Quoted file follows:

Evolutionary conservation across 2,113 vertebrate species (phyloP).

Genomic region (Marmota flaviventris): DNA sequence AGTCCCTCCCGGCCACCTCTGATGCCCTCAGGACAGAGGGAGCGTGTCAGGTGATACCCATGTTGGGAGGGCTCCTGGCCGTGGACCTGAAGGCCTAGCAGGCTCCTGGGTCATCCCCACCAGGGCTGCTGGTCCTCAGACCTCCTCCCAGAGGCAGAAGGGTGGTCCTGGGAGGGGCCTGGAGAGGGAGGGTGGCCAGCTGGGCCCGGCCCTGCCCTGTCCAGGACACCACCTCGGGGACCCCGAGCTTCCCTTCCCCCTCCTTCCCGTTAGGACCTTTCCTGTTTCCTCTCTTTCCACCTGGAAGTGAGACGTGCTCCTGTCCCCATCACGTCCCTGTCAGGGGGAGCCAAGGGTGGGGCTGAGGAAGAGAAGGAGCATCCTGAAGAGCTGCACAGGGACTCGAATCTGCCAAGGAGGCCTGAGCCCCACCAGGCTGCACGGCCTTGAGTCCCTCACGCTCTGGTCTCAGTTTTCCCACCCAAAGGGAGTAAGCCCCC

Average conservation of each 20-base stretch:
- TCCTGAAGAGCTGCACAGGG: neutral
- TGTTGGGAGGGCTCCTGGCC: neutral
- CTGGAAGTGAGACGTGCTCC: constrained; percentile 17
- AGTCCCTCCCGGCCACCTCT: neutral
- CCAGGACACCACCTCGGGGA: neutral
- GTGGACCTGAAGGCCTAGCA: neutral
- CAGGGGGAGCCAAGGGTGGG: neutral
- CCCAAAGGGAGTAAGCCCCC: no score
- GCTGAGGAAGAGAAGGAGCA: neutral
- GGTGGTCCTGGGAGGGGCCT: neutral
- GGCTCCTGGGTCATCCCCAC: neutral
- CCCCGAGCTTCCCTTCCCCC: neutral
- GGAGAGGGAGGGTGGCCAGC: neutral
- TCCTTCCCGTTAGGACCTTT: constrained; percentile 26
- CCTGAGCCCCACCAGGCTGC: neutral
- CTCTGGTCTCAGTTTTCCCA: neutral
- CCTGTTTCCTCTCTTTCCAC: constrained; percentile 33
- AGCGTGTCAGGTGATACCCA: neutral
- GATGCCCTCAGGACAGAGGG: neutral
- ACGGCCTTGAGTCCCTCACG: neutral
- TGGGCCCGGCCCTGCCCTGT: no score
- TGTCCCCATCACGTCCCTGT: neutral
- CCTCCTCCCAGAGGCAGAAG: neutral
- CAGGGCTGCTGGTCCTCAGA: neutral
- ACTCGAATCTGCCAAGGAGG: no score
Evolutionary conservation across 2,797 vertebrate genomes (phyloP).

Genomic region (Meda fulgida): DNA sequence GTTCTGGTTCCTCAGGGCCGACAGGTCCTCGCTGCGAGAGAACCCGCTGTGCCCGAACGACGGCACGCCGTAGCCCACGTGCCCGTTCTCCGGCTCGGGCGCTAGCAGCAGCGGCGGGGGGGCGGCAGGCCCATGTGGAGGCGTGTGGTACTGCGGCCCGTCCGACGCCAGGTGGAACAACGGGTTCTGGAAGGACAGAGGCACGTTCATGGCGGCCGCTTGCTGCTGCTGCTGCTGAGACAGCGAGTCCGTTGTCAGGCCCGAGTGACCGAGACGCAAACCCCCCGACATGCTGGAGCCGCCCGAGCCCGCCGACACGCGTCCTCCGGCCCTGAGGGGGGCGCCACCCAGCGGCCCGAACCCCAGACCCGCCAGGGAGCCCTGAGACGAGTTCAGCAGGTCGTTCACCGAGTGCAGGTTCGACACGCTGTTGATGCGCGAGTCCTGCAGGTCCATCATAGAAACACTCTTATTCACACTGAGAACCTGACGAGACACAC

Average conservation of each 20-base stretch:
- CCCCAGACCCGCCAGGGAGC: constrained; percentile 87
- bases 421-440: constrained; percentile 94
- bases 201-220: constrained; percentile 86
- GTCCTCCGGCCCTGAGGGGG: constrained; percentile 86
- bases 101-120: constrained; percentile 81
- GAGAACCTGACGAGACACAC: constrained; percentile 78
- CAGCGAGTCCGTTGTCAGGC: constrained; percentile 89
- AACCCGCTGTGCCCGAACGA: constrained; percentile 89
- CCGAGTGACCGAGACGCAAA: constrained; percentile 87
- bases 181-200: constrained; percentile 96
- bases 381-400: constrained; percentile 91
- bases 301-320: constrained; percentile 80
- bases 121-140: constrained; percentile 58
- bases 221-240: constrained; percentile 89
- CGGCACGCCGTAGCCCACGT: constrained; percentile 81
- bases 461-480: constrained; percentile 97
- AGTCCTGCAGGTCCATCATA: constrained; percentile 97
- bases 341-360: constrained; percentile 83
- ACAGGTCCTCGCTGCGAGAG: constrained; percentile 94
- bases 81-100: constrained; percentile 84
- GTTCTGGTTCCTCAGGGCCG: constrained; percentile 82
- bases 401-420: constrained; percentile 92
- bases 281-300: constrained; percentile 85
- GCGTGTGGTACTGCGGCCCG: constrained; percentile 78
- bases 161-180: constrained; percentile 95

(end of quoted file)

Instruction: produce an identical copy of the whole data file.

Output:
Evolutionary conservation across 2,113 vertebrate species (phyloP).

Genomic region (Marmota flaviventris): DNA sequence AGTCCCTCCCGGCCACCTCTGATGCCCTCAGGACAGAGGGAGCGTGTCAGGTGATACCCATGTTGGGAGGGCTCCTGGCCGTGGACCTGAAGGCCTAGCAGGCTCCTGGGTCATCCCCACCAGGGCTGCTGGTCCTCAGACCTCCTCCCAGAGGCAGAAGGGTGGTCCTGGGAGGGGCCTGGAGAGGGAGGGTGGCCAGCTGGGCCCGGCCCTGCCCTGTCCAGGACACCACCTCGGGGACCCCGAGCTTCCCTTCCCCCTCCTTCCCGTTAGGACCTTTCCTGTTTCCTCTCTTTCCACCTGGAAGTGAGACGTGCTCCTGTCCCCATCACGTCCCTGTCAGGGGGAGCCAAGGGTGGGGCTGAGGAAGAGAAGGAGCATCCTGAAGAGCTGCACAGGGACTCGAATCTGCCAAGGAGGCCTGAGCCCCACCAGGCTGCACGGCCTTGAGTCCCTCACGCTCTGGTCTCAGTTTTCCCACCCAAAGGGAGTAAGCCCCC

Average conservation of each 20-base stretch:
- TCCTGAAGAGCTGCACAGGG: neutral
- TGTTGGGAGGGCTCCTGGCC: neutral
- CTGGAAGTGAGACGTGCTCC: constrained; percentile 17
- AGTCCCTCCCGGCCACCTCT: neutral
- CCAGGACACCACCTCGGGGA: neutral
- GTGGACCTGAAGGCCTAGCA: neutral
- CAGGGGGAGCCAAGGGTGGG: neutral
- CCCAAAGGGAGTAAGCCCCC: no score
- GCTGAGGAAGAGAAGGAGCA: neutral
- GGTGGTCCTGGGAGGGGCCT: neutral
- GGCTCCTGGGTCATCCCCAC: neutral
- CCCCGAGCTTCCCTTCCCCC: neutral
- GGAGAGGGAGGGTGGCCAGC: neutral
- TCCTTCCCGTTAGGACCTTT: constrained; percentile 26
- CCTGAGCCCCACCAGGCTGC: neutral
- CTCTGGTCTCAGTTTTCCCA: neutral
- CCTGTTTCCTCTCTTTCCAC: constrained; percentile 33
- AGCGTGTCAGGTGATACCCA: neutral
- GATGCCCTCAGGACAGAGGG: neutral
- ACGGCCTTGAGTCCCTCACG: neutral
- TGGGCCCGGCCCTGCCCTGT: no score
- TGTCCCCATCACGTCCCTGT: neutral
- CCTCCTCCCAGAGGCAGAAG: neutral
- CAGGGCTGCTGGTCCTCAGA: neutral
- ACTCGAATCTGCCAAGGAGG: no score
Evolutionary conservation across 2,797 vertebrate genomes (phyloP).

Genomic region (Meda fulgida): DNA sequence GTTCTGGTTCCTCAGGGCCGACAGGTCCTCGCTGCGAGAGAACCCGCTGTGCCCGAACGACGGCACGCCGTAGCCCACGTGCCCGTTCTCCGGCTCGGGCGCTAGCAGCAGCGGCGGGGGGGCGGCAGGCCCATGTGGAGGCGTGTGGTACTGCGGCCCGTCCGACGCCAGGTGGAACAACGGGTTCTGGAAGGACAGAGGCACGTTCATGGCGGCCGCTTGCTGCTGCTGCTGCTGAGACAGCGAGTCCGTTGTCAGGCCCGAGTGACCGAGACGCAAACCCCCCGACATGCTGGAGCCGCCCGAGCCCGCCGACACGCGTCCTCCGGCCCTGAGGGGGGCGCCACCCAGCGGCCCGAACCCCAGACCCGCCAGGGAGCCCTGAGACGAGTTCAGCAGGTCGTTCACCGAGTGCAGGTTCGACACGCTGTTGATGCGCGAGTCCTGCAGGTCCATCATAGAAACACTCTTATTCACACTGAGAACCTGACGAGACACAC

Average conservation of each 20-base stretch:
- CCCCAGACCCGCCAGGGAGC: constrained; percentile 87
- bases 421-440: constrained; percentile 94
- bases 201-220: constrained; percentile 86
- GTCCTCCGGCCCTGAGGGGG: constrained; percentile 86
- bases 101-120: constrained; percentile 81
- GAGAACCTGACGAGACACAC: constrained; percentile 78
- CAGCGAGTCCGTTGTCAGGC: constrained; percentile 89
- AACCCGCTGTGCCCGAACGA: constrained; percentile 89
- CCGAGTGACCGAGACGCAAA: constrained; percentile 87
- bases 181-200: constrained; percentile 96
- bases 381-400: constrained; percentile 91
- bases 301-320: constrained; percentile 80
- bases 121-140: constrained; percentile 58
- bases 221-240: constrained; percentile 89
- CGGCACGCCGTAGCCCACGT: constrained; percentile 81
- bases 461-480: constrained; percentile 97
- AGTCCTGCAGGTCCATCATA: constrained; percentile 97
- bases 341-360: constrained; percentile 83
- ACAGGTCCTCGCTGCGAGAG: constrained; percentile 94
- bases 81-100: constrained; percentile 84
- GTTCTGGTTCCTCAGGGCCG: constrained; percentile 82
- bases 401-420: constrained; percentile 92
- bases 281-300: constrained; percentile 85
- GCGTGTGGTACTGCGGCCCG: constrained; percentile 78
- bases 161-180: constrained; percentile 95